November 22, 2005
NO WAY OUT
A New York Times Series on Lifers
October 2 to October 5, 2005
The New York Times ran a series of four articles that dealt with offenders sentenced to life in American prisons. In the last thirty years, the US has created a booming permanent population of prisoners who will likely die of old age behind bars – forcing some prisons to open new cemeteries. Almost 1 in 10 prisoners in the U.S. (approximately 132,000) is serving a life sentence. This number has almost doubled in the last decade, far outpacing the overall growth in the prison population. A conservative estimate is that it costs $3 billion a year to house America’s lifers.
Facts about Life Sentences
· In much of the world, life without parole is a legal impossibility.
· Of those lifers sentenced between 1988 and 2001, about one third are serving time for sentences other than murder, like rape, kidnapping, armed robbery, assault, extortion, burglary and arson. People convicted of drug trafficking account for 16 percent of all lifers.
· In 1993, 20% of lifers were serving sentences with no chance of parole. In 2004, that number rose to 28%.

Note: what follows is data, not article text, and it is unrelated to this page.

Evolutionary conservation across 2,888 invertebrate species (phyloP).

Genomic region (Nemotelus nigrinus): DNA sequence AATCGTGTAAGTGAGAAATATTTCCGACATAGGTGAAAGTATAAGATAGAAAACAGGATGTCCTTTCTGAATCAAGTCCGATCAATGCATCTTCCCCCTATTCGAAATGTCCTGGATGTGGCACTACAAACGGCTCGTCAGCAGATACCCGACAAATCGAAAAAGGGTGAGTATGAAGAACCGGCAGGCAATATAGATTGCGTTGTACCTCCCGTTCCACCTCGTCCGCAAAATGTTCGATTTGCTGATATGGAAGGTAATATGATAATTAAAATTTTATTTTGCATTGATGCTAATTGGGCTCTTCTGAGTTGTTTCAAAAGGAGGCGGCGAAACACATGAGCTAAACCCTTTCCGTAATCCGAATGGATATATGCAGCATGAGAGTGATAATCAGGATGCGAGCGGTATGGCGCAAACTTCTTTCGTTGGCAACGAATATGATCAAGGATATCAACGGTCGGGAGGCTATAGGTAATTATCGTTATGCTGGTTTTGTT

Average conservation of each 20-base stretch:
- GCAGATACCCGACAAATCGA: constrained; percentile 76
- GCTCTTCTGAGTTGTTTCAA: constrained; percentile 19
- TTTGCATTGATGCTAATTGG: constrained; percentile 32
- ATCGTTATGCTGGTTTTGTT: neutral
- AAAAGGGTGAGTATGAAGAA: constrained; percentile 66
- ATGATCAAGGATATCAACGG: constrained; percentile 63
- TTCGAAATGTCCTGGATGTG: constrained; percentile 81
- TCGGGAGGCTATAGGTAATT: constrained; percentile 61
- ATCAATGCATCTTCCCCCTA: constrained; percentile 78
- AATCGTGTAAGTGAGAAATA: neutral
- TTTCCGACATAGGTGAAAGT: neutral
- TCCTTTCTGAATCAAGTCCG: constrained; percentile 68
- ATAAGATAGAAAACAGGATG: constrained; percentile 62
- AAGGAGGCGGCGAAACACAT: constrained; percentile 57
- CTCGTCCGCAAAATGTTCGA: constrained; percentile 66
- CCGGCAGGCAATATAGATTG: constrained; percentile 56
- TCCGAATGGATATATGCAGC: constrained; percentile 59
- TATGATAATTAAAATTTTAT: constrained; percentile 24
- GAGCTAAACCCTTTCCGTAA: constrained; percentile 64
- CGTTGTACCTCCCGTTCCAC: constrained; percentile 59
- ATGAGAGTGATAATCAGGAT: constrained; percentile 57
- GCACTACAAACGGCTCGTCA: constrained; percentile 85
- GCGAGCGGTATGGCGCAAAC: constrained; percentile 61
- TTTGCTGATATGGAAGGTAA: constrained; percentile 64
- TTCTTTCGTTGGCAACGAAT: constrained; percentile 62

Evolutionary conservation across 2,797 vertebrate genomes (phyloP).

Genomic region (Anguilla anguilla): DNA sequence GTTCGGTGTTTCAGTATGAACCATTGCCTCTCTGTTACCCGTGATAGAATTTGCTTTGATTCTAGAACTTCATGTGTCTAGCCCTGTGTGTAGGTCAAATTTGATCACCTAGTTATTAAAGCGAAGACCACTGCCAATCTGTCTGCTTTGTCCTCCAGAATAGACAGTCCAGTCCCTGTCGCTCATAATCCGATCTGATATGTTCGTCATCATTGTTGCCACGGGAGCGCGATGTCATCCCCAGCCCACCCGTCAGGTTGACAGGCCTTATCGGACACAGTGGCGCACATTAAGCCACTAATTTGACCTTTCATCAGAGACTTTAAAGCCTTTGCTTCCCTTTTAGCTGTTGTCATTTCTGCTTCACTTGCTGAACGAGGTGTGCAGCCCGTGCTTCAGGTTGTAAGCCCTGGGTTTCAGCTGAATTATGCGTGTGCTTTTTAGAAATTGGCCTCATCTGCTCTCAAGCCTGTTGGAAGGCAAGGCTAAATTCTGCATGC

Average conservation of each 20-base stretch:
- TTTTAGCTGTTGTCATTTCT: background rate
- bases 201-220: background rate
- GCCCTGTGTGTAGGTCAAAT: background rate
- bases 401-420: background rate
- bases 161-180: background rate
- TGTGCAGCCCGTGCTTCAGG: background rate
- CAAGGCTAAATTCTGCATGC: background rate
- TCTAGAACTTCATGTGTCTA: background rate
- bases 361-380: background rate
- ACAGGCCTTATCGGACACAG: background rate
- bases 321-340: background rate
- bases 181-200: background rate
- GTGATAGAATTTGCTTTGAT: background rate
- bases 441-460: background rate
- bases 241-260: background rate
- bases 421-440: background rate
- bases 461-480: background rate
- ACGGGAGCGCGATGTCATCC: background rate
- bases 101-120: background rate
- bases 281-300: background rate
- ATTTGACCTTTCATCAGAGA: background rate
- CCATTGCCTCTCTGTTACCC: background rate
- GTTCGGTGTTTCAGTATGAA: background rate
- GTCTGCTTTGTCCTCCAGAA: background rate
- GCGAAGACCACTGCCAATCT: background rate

· Driven by tougher laws and political pressure on governors and parole boards, thousands of lifers are going into prisons each year, and in many states only a few are ever coming out, even in cases where judges and prosecutors did not intend to put them away forever.
· Life sentences are undeniably tough but please politicians and prosecutors and satisfy opponents of capital punishment.
Life in the 1970’s
· In the 1970’s, a life sentence usually meant serving fewer than 20 years in a prison.
· In Louisiana, life meant roughly 10 years and six months.
Changing the Rules
· Since 1979, all life sentences in Louisiana have come without the possibility of parole - only a governor’s pardon can lead to a release.
· In the last 24 years, while the number of lifers shot up, the number of lifers who were paroled declined to about seven per year – despite many attempts by sentencing judges, prosecutors and victims’ family members to reopen cases or plead with governors and parole boards to grant lifers parole.
· In 1995, Florida changed its law to eliminate the possibility of parole for people sentenced to life.